A tactile response in Staphylococcus aureus.
It is well established that bacteria are able to respond to temporal gradients (e.g., by chemotaxis). However, it is widely held that prokaryotes are too small to sense spatial gradients. This contradicts the common observation that the vast majority of bacteria live on the surface of a solid substrate (e.g., as a biofilm). Herein we report direct experimental evidence that the nonmotile bacterium Staphylococcus aureus possesses a tactile response, or primitive sense of touch, that allows it to respond to spatial gradients. Attached cells recognize their substrate interface and localize adhesins toward that region. Braille-like avidity maps reflect a cell's biochemical sensory response and reveal ultrastructural regions defined by the actual binding activity of specific proteins.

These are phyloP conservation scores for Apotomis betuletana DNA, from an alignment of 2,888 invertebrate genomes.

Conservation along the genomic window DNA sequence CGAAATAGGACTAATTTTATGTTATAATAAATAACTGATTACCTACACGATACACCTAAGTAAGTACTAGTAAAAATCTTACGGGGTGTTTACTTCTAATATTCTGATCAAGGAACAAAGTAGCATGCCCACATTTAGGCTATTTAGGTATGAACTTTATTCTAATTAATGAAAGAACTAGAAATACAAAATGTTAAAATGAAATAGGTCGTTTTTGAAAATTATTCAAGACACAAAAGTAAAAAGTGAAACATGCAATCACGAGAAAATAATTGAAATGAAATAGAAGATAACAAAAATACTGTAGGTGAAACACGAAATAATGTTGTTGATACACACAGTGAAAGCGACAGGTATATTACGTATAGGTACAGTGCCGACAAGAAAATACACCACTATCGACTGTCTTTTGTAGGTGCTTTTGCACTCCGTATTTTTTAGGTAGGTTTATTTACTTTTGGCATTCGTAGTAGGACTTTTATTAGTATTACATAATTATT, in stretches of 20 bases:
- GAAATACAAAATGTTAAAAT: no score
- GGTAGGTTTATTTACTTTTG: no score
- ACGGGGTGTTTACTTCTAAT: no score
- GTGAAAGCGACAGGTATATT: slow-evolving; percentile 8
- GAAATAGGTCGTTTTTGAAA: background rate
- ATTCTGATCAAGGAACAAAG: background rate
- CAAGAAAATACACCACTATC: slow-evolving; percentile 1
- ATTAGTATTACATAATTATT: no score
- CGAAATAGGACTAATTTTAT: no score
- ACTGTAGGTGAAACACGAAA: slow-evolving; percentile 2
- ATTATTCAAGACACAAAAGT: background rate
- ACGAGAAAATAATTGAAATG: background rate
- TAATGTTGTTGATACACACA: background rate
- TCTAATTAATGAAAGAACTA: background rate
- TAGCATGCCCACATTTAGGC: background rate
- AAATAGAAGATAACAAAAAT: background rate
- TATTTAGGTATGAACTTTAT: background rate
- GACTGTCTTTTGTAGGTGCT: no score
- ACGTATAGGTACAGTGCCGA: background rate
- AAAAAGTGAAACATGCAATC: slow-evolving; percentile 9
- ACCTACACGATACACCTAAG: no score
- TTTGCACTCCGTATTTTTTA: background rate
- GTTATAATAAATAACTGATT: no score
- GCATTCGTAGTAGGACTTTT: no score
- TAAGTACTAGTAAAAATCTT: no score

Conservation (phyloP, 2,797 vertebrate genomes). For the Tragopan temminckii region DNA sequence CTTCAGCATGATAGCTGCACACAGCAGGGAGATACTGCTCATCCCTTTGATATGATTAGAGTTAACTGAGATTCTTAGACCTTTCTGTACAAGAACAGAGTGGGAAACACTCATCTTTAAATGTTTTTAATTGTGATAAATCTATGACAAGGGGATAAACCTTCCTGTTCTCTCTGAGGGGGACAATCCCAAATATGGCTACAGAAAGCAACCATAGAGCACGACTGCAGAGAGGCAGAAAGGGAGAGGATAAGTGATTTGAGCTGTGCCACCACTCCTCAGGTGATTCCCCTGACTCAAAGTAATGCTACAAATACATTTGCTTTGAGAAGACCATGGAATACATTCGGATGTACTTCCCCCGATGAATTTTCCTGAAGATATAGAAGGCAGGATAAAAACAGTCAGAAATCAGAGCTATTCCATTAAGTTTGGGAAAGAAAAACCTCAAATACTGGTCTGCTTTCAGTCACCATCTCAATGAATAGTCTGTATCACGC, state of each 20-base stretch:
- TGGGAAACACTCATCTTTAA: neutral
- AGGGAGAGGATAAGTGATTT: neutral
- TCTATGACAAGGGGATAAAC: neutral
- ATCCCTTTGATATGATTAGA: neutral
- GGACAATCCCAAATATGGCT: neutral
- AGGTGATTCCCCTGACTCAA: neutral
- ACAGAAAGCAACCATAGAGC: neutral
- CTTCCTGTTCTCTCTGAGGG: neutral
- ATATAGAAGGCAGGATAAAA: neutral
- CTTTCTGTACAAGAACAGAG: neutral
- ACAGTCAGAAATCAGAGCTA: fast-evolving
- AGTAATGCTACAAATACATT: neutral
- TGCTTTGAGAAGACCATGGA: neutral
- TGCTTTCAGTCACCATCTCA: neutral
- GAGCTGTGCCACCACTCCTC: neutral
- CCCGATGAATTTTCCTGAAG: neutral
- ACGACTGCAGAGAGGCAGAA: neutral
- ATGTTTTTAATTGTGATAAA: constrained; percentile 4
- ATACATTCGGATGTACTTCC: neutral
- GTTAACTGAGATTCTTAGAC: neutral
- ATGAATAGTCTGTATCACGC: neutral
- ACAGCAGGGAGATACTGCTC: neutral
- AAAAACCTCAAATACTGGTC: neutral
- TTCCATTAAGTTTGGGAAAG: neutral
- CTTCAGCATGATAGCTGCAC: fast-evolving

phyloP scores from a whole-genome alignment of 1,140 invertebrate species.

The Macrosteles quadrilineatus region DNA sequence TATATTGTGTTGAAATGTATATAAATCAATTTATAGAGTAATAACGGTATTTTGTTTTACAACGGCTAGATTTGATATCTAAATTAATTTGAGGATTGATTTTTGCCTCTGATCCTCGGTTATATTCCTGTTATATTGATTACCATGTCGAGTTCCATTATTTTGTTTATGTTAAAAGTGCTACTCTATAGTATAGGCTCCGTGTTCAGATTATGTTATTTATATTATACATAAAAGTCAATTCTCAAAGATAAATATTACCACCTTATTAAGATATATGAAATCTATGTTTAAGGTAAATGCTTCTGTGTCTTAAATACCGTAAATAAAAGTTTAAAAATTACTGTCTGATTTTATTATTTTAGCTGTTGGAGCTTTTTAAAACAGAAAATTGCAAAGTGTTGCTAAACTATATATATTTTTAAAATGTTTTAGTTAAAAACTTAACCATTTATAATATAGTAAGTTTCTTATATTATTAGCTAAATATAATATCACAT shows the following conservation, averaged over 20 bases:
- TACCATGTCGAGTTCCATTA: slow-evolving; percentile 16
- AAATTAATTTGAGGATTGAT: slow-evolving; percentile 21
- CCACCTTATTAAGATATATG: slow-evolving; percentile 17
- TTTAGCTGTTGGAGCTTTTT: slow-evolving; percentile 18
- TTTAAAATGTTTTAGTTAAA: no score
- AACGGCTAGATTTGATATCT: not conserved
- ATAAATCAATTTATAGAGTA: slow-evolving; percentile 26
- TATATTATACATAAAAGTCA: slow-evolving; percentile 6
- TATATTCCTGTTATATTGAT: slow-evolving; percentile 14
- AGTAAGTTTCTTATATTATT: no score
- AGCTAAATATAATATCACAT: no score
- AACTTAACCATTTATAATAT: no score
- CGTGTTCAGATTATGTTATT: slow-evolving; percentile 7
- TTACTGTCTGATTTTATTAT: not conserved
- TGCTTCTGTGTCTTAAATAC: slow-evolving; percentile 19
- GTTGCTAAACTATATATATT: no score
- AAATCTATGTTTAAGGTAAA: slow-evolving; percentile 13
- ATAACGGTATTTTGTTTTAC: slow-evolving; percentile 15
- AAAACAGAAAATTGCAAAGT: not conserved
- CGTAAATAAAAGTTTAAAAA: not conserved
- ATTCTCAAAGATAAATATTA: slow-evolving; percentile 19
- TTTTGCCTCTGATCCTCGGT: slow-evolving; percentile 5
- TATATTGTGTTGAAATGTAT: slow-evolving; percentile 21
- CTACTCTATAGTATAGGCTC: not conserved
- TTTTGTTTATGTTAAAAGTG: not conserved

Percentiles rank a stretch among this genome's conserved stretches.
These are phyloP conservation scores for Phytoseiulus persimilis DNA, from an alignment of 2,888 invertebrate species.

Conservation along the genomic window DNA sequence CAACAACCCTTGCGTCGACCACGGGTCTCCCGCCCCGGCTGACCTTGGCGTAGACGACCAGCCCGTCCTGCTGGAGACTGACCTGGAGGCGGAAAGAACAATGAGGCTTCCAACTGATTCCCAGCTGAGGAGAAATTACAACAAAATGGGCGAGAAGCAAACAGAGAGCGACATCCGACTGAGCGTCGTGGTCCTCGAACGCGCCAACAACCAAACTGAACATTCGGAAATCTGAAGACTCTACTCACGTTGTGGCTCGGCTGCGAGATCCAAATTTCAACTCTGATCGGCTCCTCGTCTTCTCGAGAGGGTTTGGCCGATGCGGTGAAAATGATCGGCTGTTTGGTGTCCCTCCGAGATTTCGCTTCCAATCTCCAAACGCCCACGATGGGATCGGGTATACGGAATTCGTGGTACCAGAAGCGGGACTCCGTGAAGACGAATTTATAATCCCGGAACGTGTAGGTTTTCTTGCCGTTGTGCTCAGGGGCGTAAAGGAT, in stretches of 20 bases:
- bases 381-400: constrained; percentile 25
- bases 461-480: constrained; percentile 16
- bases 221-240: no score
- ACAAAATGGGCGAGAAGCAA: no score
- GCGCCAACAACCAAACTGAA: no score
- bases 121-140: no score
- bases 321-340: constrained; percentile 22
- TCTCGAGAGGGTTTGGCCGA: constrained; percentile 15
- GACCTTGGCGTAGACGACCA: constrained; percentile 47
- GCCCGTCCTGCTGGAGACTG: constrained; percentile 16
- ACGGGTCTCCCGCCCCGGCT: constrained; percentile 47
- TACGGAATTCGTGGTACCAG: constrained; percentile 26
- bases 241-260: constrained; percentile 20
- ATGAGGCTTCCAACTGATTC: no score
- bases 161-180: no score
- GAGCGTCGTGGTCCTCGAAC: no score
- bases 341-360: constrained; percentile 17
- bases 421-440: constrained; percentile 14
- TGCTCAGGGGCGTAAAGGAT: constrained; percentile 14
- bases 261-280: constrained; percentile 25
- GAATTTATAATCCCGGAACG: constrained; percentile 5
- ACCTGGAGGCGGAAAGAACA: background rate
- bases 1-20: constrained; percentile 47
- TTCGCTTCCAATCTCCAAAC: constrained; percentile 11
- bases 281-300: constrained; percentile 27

Lower, SK; Yongsunthon, R; Casillas-Ituarte, NN; Taylor, ES; DiBartola, AC; Lower, BH; Beveridge, TJ; Buck, AW; Fowler, VG
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